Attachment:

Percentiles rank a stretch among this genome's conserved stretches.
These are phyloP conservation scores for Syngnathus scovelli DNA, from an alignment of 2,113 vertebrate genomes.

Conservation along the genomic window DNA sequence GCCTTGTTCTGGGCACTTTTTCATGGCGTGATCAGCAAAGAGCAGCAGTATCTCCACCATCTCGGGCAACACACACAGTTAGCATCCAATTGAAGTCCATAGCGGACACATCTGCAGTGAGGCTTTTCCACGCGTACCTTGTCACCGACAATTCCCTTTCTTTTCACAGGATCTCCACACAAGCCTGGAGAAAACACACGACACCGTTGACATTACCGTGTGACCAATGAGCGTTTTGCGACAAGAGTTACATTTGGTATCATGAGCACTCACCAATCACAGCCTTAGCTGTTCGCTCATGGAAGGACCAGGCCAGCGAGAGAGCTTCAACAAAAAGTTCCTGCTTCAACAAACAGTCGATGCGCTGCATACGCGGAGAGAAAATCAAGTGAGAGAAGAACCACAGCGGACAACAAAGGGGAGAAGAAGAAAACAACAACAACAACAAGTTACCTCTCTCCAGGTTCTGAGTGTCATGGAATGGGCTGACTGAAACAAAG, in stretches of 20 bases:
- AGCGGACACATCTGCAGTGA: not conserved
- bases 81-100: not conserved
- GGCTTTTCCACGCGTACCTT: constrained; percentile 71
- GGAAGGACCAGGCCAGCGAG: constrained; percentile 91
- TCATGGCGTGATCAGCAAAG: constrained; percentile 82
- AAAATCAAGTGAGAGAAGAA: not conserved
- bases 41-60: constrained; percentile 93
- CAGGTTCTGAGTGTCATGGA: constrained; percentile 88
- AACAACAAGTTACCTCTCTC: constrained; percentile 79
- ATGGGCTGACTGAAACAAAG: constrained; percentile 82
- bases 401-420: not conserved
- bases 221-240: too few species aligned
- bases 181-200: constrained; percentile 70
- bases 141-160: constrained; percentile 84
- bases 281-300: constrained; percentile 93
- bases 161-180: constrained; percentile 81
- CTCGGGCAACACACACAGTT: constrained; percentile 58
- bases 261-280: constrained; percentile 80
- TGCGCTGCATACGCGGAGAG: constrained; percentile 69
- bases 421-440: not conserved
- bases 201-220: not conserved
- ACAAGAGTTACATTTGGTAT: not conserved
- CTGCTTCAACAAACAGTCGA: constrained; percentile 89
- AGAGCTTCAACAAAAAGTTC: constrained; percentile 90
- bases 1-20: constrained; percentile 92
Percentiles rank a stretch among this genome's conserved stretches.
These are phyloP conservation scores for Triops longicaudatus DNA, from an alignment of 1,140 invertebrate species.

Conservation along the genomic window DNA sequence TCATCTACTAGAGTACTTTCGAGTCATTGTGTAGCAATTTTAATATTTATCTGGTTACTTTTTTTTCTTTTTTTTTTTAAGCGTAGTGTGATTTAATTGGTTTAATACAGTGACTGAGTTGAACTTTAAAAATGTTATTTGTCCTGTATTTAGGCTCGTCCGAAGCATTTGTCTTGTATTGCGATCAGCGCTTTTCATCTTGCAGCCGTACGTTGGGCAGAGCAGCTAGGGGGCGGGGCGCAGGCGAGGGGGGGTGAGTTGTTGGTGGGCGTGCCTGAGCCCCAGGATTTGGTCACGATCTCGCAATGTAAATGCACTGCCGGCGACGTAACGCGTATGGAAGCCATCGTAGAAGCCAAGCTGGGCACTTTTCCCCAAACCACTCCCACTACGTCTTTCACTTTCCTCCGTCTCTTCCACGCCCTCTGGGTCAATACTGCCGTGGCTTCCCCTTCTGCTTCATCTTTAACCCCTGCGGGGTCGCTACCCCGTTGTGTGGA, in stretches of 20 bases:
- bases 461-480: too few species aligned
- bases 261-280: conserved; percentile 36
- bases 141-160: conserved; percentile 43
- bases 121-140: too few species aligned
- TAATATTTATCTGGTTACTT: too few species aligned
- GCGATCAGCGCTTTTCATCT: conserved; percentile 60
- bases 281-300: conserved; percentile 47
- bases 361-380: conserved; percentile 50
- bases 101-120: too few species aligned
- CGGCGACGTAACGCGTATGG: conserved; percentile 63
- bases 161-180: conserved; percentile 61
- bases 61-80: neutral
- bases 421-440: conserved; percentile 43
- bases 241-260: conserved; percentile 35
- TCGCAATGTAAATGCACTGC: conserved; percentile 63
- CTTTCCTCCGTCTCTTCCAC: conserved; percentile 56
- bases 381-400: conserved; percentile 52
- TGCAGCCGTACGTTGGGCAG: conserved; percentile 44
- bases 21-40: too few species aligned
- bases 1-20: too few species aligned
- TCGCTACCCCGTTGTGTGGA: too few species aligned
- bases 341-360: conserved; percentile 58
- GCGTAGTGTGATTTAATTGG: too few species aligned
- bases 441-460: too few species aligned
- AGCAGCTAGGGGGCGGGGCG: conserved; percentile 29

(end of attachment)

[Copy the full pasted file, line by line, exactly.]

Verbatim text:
Percentiles rank a stretch among this genome's conserved stretches.
These are phyloP conservation scores for Syngnathus scovelli DNA, from an alignment of 2,113 vertebrate genomes.

Conservation along the genomic window DNA sequence GCCTTGTTCTGGGCACTTTTTCATGGCGTGATCAGCAAAGAGCAGCAGTATCTCCACCATCTCGGGCAACACACACAGTTAGCATCCAATTGAAGTCCATAGCGGACACATCTGCAGTGAGGCTTTTCCACGCGTACCTTGTCACCGACAATTCCCTTTCTTTTCACAGGATCTCCACACAAGCCTGGAGAAAACACACGACACCGTTGACATTACCGTGTGACCAATGAGCGTTTTGCGACAAGAGTTACATTTGGTATCATGAGCACTCACCAATCACAGCCTTAGCTGTTCGCTCATGGAAGGACCAGGCCAGCGAGAGAGCTTCAACAAAAAGTTCCTGCTTCAACAAACAGTCGATGCGCTGCATACGCGGAGAGAAAATCAAGTGAGAGAAGAACCACAGCGGACAACAAAGGGGAGAAGAAGAAAACAACAACAACAACAAGTTACCTCTCTCCAGGTTCTGAGTGTCATGGAATGGGCTGACTGAAACAAAG, in stretches of 20 bases:
- AGCGGACACATCTGCAGTGA: not conserved
- bases 81-100: not conserved
- GGCTTTTCCACGCGTACCTT: constrained; percentile 71
- GGAAGGACCAGGCCAGCGAG: constrained; percentile 91
- TCATGGCGTGATCAGCAAAG: constrained; percentile 82
- AAAATCAAGTGAGAGAAGAA: not conserved
- bases 41-60: constrained; percentile 93
- CAGGTTCTGAGTGTCATGGA: constrained; percentile 88
- AACAACAAGTTACCTCTCTC: constrained; percentile 79
- ATGGGCTGACTGAAACAAAG: constrained; percentile 82
- bases 401-420: not conserved
- bases 221-240: too few species aligned
- bases 181-200: constrained; percentile 70
- bases 141-160: constrained; percentile 84
- bases 281-300: constrained; percentile 93
- bases 161-180: constrained; percentile 81
- CTCGGGCAACACACACAGTT: constrained; percentile 58
- bases 261-280: constrained; percentile 80
- TGCGCTGCATACGCGGAGAG: constrained; percentile 69
- bases 421-440: not conserved
- bases 201-220: not conserved
- ACAAGAGTTACATTTGGTAT: not conserved
- CTGCTTCAACAAACAGTCGA: constrained; percentile 89
- AGAGCTTCAACAAAAAGTTC: constrained; percentile 90
- bases 1-20: constrained; percentile 92
Percentiles rank a stretch among this genome's conserved stretches.
These are phyloP conservation scores for Triops longicaudatus DNA, from an alignment of 1,140 invertebrate species.

Conservation along the genomic window DNA sequence TCATCTACTAGAGTACTTTCGAGTCATTGTGTAGCAATTTTAATATTTATCTGGTTACTTTTTTTTCTTTTTTTTTTTAAGCGTAGTGTGATTTAATTGGTTTAATACAGTGACTGAGTTGAACTTTAAAAATGTTATTTGTCCTGTATTTAGGCTCGTCCGAAGCATTTGTCTTGTATTGCGATCAGCGCTTTTCATCTTGCAGCCGTACGTTGGGCAGAGCAGCTAGGGGGCGGGGCGCAGGCGAGGGGGGGTGAGTTGTTGGTGGGCGTGCCTGAGCCCCAGGATTTGGTCACGATCTCGCAATGTAAATGCACTGCCGGCGACGTAACGCGTATGGAAGCCATCGTAGAAGCCAAGCTGGGCACTTTTCCCCAAACCACTCCCACTACGTCTTTCACTTTCCTCCGTCTCTTCCACGCCCTCTGGGTCAATACTGCCGTGGCTTCCCCTTCTGCTTCATCTTTAACCCCTGCGGGGTCGCTACCCCGTTGTGTGGA, in stretches of 20 bases:
- bases 461-480: too few species aligned
- bases 261-280: conserved; percentile 36
- bases 141-160: conserved; percentile 43
- bases 121-140: too few species aligned
- TAATATTTATCTGGTTACTT: too few species aligned
- GCGATCAGCGCTTTTCATCT: conserved; percentile 60
- bases 281-300: conserved; percentile 47
- bases 361-380: conserved; percentile 50
- bases 101-120: too few species aligned
- CGGCGACGTAACGCGTATGG: conserved; percentile 63
- bases 161-180: conserved; percentile 61
- bases 61-80: neutral
- bases 421-440: conserved; percentile 43
- bases 241-260: conserved; percentile 35
- TCGCAATGTAAATGCACTGC: conserved; percentile 63
- CTTTCCTCCGTCTCTTCCAC: conserved; percentile 56
- bases 381-400: conserved; percentile 52
- TGCAGCCGTACGTTGGGCAG: conserved; percentile 44
- bases 21-40: too few species aligned
- bases 1-20: too few species aligned
- TCGCTACCCCGTTGTGTGGA: too few species aligned
- bases 341-360: conserved; percentile 58
- GCGTAGTGTGATTTAATTGG: too few species aligned
- bases 441-460: too few species aligned
- AGCAGCTAGGGGGCGGGGCG: conserved; percentile 29